Key trends and requirements in wealth management
4th September 2023 – Wealth management remains one of the most ‘humanised’ types of services offered by banks, asset management firms, and private client-centric organisations.
Wealth management is one of the most prominent segments in the financial industry that relies on trust and consistency. Nevertheless, it is not immune to change, and must itself adjust to new realities. Roger Portnoy, Chief Strategy Officer of WealthTech Objectway explained to IBS Intelligence how the wealth management sector is being reshaped by the need to ensure strong relationships, personalised engagement and to leverage digital capabilities.
Clients want greater control over how they interact and engage, and this needs to include digital channels for communication, decision support, and authorisation when needed. This approach requires the convergence of personalisation, digitisation and a robust client service model.
As with any other business, a diversification in channel distribution is necessary to help a business to operate economically at scale, as well as create a more personalised engagement model that suits its client base. Firms ideally invest in data management and analytics that assist them in capturing and servicing client preferences.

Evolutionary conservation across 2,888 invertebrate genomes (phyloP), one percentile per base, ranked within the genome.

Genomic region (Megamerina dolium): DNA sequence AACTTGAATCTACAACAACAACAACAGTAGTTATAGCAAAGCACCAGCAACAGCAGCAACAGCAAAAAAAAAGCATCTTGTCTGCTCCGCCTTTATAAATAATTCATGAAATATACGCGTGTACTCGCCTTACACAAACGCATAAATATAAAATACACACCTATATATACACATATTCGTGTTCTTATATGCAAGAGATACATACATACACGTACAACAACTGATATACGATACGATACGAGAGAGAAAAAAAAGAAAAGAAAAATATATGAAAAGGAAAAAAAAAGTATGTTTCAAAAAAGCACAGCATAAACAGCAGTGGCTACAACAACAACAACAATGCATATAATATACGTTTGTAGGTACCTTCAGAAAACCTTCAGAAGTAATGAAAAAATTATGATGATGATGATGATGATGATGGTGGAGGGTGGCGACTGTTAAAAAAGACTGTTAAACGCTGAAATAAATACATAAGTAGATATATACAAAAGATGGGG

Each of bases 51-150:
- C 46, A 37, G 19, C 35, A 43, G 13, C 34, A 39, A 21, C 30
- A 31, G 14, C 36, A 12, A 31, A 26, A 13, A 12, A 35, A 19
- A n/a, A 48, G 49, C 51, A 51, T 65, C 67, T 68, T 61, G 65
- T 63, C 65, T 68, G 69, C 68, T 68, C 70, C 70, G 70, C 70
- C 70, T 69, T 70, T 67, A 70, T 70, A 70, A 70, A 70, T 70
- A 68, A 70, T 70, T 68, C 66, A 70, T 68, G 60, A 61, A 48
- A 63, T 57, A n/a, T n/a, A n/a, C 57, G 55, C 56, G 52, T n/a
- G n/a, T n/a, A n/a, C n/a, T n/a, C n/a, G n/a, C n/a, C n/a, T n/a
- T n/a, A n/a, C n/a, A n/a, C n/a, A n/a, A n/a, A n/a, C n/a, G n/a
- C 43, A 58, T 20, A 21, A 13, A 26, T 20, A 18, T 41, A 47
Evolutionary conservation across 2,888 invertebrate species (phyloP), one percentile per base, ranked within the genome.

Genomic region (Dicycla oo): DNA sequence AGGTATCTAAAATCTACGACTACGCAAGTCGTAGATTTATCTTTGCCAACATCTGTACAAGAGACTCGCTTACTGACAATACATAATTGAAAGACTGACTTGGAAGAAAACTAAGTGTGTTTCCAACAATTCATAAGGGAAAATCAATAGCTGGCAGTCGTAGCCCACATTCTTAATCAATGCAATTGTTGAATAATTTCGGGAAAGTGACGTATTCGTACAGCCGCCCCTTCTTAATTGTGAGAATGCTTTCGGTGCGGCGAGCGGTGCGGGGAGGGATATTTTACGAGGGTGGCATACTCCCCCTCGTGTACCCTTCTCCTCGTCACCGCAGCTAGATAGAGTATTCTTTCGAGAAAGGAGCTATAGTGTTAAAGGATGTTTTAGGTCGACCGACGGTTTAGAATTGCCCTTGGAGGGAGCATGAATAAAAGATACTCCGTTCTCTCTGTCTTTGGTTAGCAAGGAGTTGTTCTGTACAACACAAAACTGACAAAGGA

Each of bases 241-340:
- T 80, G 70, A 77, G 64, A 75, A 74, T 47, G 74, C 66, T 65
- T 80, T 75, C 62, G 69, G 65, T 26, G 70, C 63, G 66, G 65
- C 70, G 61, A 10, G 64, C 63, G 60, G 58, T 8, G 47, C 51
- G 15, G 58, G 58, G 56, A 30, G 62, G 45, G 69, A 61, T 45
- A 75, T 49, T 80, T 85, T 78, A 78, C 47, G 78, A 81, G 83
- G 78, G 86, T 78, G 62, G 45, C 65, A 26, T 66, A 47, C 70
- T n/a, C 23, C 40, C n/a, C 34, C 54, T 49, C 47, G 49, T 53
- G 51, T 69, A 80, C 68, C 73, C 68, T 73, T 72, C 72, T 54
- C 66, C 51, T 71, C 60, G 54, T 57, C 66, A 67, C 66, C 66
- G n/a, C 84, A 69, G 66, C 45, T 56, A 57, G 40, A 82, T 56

What are the coming trends in the wealth management space?
Despite the challenges posed by macroeconomic and geopolitical factors, wealth management spending for innovation is expected to grow steadily across 2023, with various trends happening across this sector’s value chain right now. Wealth managers – and more broadly financial services companies of all types – have been experiencing increasing competition over the past 12 months, finding it particularly challenging to win and retain customers.
Therefore, front-end initiatives (onboarding, digital channels, client engagement, and client acquisition tools) come up as the highest priority when it comes to IT budget increases. Wealth managers believe elevating the client experience is one way they can differentiate themselves and stand out from the competition.
First, firms are continuing to invest in expanding their omni-channel capabilities so that they can offer a consistent experience across different forms of engagement. There is a particular emphasis to ensure that security procedures for transactions, communication and authorisation can be handled properly, and comply with data privacy and data protection regulation.
Second, firms are continuing to investigate how much clients want to initiate self-service over managed service provision in their engagement. Managed engagement through client service isn’t also as fast, nor as accurate as client self-service, particularly in relation to capturing and processing on-boarding data, and thus firms are seeking to introduce new ways to assist clients in being able to self-serve in key areas where past failures have harmed investor confidence or created reputational damage.